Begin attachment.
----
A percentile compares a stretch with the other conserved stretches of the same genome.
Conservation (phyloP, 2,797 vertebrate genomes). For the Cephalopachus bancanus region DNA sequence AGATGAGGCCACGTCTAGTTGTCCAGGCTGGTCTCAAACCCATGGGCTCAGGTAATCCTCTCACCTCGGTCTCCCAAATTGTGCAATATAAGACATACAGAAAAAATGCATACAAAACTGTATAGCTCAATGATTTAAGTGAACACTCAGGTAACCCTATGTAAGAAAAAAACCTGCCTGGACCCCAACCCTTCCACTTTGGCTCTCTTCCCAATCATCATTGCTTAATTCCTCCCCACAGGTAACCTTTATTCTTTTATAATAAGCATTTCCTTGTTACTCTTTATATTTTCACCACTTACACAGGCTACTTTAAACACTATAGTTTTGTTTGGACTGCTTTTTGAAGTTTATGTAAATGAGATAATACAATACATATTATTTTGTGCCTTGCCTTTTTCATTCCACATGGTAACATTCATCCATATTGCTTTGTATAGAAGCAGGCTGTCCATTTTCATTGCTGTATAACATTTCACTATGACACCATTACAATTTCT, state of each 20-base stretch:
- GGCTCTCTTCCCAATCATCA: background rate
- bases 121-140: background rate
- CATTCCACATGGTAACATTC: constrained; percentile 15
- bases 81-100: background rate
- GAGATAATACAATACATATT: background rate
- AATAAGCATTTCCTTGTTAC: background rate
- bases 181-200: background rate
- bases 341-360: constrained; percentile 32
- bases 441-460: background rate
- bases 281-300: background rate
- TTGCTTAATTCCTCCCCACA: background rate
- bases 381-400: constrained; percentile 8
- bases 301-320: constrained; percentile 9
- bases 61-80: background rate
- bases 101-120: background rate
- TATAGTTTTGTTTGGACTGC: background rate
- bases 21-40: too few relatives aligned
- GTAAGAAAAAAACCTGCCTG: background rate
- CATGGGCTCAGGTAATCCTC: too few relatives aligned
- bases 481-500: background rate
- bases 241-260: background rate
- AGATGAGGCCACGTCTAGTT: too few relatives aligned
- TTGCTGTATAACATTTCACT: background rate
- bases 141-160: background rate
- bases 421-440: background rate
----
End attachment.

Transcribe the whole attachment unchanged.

A percentile compares a stretch with the other conserved stretches of the same genome.
Conservation (phyloP, 2,797 vertebrate genomes). For the Cephalopachus bancanus region DNA sequence AGATGAGGCCACGTCTAGTTGTCCAGGCTGGTCTCAAACCCATGGGCTCAGGTAATCCTCTCACCTCGGTCTCCCAAATTGTGCAATATAAGACATACAGAAAAAATGCATACAAAACTGTATAGCTCAATGATTTAAGTGAACACTCAGGTAACCCTATGTAAGAAAAAAACCTGCCTGGACCCCAACCCTTCCACTTTGGCTCTCTTCCCAATCATCATTGCTTAATTCCTCCCCACAGGTAACCTTTATTCTTTTATAATAAGCATTTCCTTGTTACTCTTTATATTTTCACCACTTACACAGGCTACTTTAAACACTATAGTTTTGTTTGGACTGCTTTTTGAAGTTTATGTAAATGAGATAATACAATACATATTATTTTGTGCCTTGCCTTTTTCATTCCACATGGTAACATTCATCCATATTGCTTTGTATAGAAGCAGGCTGTCCATTTTCATTGCTGTATAACATTTCACTATGACACCATTACAATTTCT, state of each 20-base stretch:
- GGCTCTCTTCCCAATCATCA: background rate
- bases 121-140: background rate
- CATTCCACATGGTAACATTC: constrained; percentile 15
- bases 81-100: background rate
- GAGATAATACAATACATATT: background rate
- AATAAGCATTTCCTTGTTAC: background rate
- bases 181-200: background rate
- bases 341-360: constrained; percentile 32
- bases 441-460: background rate
- bases 281-300: background rate
- TTGCTTAATTCCTCCCCACA: background rate
- bases 381-400: constrained; percentile 8
- bases 301-320: constrained; percentile 9
- bases 61-80: background rate
- bases 101-120: background rate
- TATAGTTTTGTTTGGACTGC: background rate
- bases 21-40: too few relatives aligned
- GTAAGAAAAAAACCTGCCTG: background rate
- CATGGGCTCAGGTAATCCTC: too few relatives aligned
- bases 481-500: background rate
- bases 241-260: background rate
- AGATGAGGCCACGTCTAGTT: too few relatives aligned
- TTGCTGTATAACATTTCACT: background rate
- bases 141-160: background rate
- bases 421-440: background rate